With this level of support, the list of things Luca likes to do in the world – and is able to do in his wheelchair – is continually growing. He loves being outdoors: going on walks, playing catch, watching for animals or just sitting on the porch. Playing hide-and-seek with friends is a favorite activity, and sports are too – he even shot baskets in a wheelchair while in a cast (pictured). “Luca loves to just go in his wheelchair,” Stephanie adds. “He’s an average toddler who loves to get into anything and everything.”
Luca was on the “go” for Halloween this year along with the rest of the kids in his neighborhood (pictured). His wheelchair wheels were lit up with bright colorful lights for the night of fun. “Luca has surprised me in so many ways,” Stephanie reflects proudly. “I think the biggest surprise is that he never complains about his mobility. He’s happy, full of life, and never lets his mobility stop him from doing what he wants to achieve.”
The “Meet our Calendar Kids” blog series highlights children featured in CHoR’s Tid*Bits calendar. Join our mailing list to receive future issues of the Tid*Bits calendar and newsletters. We hope you’ve enjoyed getting to know Luca our featured patient for October 2017.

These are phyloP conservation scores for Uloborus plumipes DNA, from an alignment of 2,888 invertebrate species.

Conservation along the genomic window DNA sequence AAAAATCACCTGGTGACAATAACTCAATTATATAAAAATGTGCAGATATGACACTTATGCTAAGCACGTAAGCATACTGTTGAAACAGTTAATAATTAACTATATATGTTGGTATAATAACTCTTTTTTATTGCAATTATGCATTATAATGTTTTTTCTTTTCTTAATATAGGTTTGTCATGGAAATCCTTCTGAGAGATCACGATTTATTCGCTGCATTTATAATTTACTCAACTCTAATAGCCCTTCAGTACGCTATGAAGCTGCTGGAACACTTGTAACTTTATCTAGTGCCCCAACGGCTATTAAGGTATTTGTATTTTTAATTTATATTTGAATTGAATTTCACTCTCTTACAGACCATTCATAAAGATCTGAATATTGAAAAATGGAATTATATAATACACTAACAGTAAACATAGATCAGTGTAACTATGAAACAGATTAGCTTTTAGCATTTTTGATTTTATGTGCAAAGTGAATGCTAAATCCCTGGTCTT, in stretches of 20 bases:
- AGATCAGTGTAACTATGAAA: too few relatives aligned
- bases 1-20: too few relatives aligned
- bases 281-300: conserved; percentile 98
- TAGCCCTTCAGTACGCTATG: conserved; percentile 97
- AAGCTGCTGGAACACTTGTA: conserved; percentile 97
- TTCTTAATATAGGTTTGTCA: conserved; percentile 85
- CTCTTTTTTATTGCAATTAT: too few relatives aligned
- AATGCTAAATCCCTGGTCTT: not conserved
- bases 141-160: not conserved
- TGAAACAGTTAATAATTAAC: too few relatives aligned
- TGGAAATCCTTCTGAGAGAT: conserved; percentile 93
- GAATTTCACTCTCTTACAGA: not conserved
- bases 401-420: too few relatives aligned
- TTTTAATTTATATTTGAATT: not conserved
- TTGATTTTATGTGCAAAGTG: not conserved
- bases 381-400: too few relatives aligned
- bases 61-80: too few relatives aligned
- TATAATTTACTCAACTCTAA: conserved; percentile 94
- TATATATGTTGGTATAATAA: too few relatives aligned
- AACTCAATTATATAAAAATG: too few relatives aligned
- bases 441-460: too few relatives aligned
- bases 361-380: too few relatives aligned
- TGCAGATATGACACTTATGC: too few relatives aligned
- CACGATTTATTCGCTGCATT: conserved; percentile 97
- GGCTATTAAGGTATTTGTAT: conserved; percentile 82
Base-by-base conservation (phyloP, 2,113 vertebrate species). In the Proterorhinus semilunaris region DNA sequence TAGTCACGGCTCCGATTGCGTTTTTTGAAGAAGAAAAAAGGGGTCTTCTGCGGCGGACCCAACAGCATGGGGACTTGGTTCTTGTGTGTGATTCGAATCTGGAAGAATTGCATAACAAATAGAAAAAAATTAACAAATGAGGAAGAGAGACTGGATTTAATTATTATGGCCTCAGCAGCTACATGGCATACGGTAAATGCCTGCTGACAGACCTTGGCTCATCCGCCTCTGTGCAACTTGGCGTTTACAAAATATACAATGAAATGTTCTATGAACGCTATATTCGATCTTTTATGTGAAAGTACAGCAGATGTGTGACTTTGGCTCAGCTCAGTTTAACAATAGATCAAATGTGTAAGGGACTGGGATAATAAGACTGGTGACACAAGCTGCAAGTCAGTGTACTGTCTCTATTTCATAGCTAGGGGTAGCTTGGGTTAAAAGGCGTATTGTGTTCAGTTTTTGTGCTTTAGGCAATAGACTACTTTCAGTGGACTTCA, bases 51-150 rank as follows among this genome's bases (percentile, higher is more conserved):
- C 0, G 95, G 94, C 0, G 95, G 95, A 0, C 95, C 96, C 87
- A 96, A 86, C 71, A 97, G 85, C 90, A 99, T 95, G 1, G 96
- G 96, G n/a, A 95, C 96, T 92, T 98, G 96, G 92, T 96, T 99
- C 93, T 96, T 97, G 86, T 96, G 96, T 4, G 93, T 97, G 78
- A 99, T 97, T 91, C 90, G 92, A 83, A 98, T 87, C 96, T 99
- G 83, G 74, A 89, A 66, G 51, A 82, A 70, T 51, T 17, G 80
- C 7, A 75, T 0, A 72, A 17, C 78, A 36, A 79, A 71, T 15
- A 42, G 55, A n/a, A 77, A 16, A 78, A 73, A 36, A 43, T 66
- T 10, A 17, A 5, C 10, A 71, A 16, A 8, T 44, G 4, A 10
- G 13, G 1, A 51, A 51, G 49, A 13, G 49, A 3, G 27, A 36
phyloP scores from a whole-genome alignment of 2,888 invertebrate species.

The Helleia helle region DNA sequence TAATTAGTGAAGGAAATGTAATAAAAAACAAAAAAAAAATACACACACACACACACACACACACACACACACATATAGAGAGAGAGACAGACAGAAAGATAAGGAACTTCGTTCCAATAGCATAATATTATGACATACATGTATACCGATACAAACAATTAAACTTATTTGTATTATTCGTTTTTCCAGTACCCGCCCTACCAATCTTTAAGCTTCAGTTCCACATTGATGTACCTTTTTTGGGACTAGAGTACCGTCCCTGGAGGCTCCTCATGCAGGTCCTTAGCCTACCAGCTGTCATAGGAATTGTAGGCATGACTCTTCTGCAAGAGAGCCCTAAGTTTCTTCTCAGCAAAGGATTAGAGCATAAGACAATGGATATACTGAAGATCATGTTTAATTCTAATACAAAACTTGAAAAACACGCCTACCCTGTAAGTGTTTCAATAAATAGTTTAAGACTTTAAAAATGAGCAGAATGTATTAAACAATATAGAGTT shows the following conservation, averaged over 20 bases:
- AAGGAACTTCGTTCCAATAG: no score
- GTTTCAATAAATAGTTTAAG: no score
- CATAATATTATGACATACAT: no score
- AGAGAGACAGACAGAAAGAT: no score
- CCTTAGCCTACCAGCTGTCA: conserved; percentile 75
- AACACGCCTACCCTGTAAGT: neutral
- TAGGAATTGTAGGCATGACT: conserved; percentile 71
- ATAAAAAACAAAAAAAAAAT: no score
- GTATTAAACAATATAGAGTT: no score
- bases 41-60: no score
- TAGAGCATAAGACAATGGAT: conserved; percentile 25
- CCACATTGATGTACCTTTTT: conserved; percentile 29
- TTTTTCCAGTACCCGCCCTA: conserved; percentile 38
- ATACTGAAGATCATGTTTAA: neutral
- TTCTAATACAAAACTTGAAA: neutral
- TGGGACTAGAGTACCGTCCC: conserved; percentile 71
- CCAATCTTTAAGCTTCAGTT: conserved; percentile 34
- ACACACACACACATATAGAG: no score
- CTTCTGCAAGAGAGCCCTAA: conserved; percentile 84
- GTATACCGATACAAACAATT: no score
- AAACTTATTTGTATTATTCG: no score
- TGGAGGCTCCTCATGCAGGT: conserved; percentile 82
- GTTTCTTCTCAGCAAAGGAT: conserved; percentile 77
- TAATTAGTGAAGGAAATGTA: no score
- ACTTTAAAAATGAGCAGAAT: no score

More about Luca – fun facts
School grade and name: Pre-K at R.C. Longan Elementary School in Henrico, Va.,
Favorite food: Spaghetti
What he likes to do for fun: Loves Mickey Mouse and outings to places like the Children’s Museum, ARC Park and Three Lakes Park Nature Center
What he likes to do at CHoR: Loves going on the elevators and visiting the interactive floor and wall displays (“We know all the floors and where all the games and displays are,” Stephanie says.)
October is Spina Bifida Awareness Month
“Most families don’t even know what spina bifida is until their child or someone they know is diagnosed with it. I was one of them until Luca was diagnosed.
I would like people to know that spina bifida comes in all shapes and sizes. We know children who can walk with or without assistance, use arm crutches, walkers or wheelchairs.
If anyone would like more information about spina bifida they can look at the Spina Bifida Association website and our local chapter website is the Spina Bifida Association of the Mid-Atlantic Region. Also, we are always looking for volunteers and sponsors to help us raise awareness and help with our local Walk-N-Roll for Spina Bifida.”
–Stephanie Rasmon, mom of Luca Watkins, age 3